RALEIGH — Amanda Hayes, a former actress in the U.S. Virgin Islands, did not have a speaking part during the opening of her murder trial in Wake County Superior Court on Monday.
Her attorney, Johnny Gaskins, a Wake County lawyer, did the talking as he laid out the 41-year-old mother’s broad-stroke defense to the nine women and three men on the jury.
Gaskins contends Hayes is on trial in a tragedy that has three main characters, whom the attorney described as two victims and a “sociopath” who injured both females.
The first victim, the attorney said, is Laura Jean Ackerson, the 27-year-old woman and mother of two who was killed, dismembered, then disposed of in a Texas creek in summer 2011.
Grant Hayes is the 34-year-old former Wake County musician who was convicted in September of first-degree murder in Ackerson’s death. He also is the husband of Amanda Hayes, who is the mother of one of his children, and a man who could seem “charming,” “witty” and “very talented” while also being “controlling,” “manipulative” and “deceitful.”
“Grant Hayes is the classic sociopath,” Gaskins told the jurors. “Grant saw women as people who needed to be controlled by him. They needed to be submissive to him.”
Gaskins contends that Grant Hayes killed Ackerson, the mother of his two sons, inside his Wake County apartment while Amanda Hayes was gone with the boys and the infant daughter she had had with the musician.
Gaskins said Ackerson had tripped on a rug while both were home and that Grant Hayes sent Amanda Hayes out with the three young children so that he could call emergency dispatchers.
Later that evening, Gaskin said, Grant Hayes told Amanda Hayes that Ackerson was OK, and that she had left on her own.
It was not until days later, the Amanda Hayes defense team contends, that she found out Ackerson was dead and the couple towed her body cross-country.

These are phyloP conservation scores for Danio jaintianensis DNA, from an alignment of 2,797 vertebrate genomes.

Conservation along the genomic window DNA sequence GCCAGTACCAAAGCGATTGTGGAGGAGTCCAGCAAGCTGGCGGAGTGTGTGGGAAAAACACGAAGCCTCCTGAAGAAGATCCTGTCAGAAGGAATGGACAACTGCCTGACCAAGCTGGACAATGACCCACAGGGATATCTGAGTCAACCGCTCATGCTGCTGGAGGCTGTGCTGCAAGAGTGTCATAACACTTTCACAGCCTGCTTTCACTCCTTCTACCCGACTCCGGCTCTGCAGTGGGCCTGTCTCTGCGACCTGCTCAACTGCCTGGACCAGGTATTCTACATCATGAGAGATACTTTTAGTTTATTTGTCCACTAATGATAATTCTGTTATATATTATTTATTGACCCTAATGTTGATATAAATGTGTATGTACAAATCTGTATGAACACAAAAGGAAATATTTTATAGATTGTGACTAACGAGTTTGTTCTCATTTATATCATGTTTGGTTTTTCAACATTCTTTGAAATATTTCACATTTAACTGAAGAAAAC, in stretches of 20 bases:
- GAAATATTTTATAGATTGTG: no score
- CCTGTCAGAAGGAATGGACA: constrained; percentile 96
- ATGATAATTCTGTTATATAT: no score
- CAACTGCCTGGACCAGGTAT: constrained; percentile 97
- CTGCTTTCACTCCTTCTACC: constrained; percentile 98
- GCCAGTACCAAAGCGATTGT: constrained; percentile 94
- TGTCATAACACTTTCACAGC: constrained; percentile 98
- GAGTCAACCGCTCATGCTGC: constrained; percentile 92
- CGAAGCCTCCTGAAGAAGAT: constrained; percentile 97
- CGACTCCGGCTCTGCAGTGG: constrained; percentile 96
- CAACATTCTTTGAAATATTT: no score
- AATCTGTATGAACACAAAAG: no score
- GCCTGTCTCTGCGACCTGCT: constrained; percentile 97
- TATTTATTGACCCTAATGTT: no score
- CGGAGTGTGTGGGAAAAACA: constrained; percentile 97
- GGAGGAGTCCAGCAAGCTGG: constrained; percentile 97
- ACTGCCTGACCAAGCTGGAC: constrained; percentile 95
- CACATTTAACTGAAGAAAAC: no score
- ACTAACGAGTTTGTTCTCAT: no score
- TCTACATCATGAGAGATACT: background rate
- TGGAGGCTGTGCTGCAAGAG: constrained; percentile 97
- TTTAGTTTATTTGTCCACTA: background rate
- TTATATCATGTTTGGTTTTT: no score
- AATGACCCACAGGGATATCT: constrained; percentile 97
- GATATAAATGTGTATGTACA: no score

Wake County prosecutors say otherwise.
They argued that Amanda Hayes acted in concert with Grant Hayes to kill Ackerson, then participated in the dismembering of the Kinston woman’s body and the cross-country transport of the pieces to her sister’s home in Texas. Investigators found Ackerson’s remains – limbs detached, head severed and torso cut in half – in a vine-choked creek near the home of Amanda Hayes’ sister. The gruesome discovery occurred on July 24, 2011 – 11 days after the last public sighting of Ackerson.
“ ‘I hurt her. I hurt her bad. She’s dead,’ ” Boz Zellinger, one of two Wake County assistant district attorneys prosecuting the case, recited for the jury several times. “Those are the words of Amanda Hayes to her sister.”
Prosecutors plan to present their case as one that focuses little on “who struck the fatal blow,” and more on what they contend was a married couple acting together to kill a woman with whom they were embroiled in a bitter custody dispute, then hide her death.
At the trial of Grant Hayes in late August and early September, his defense team argued that Amanda Hayes accidentally killed Ackerson while her husband was out of the room.
The couple then panicked, according to attorneys representing Grant Hayes, and began an elaborate and gruesome scheme to dismember Ackerson’s body and dispose of it in a Texas creek.
Detectives have said Ackerson’s remains were placed in several large coolers, loaded into a rented U-Haul trailer that the Hayeses then towed more than 1,250 miles to the home of Amanda Hayes’ sister, and then dumped in a creek about 100 yards from the house.
Attorneys for Amanda Hayes have said she initially told her sister that she “hurt” Ackerson out of fear for her own life. They have said Grant Hayes threatened her with a machete. They also point out that Amanda Hayes told her sister out of the earshot of Grant Hayes that she was “covering” for him.
Prosecutors contend that Amanda Hayes should not be cast in the role of a victim.
“This isn’t a case about a movie, and it isn’t a movie,” Zellinger said. “This is not a stage. …This is a case about a young woman who was murdered.”
Blythe: 919-836-4948; Twitter: @AnneBlythe1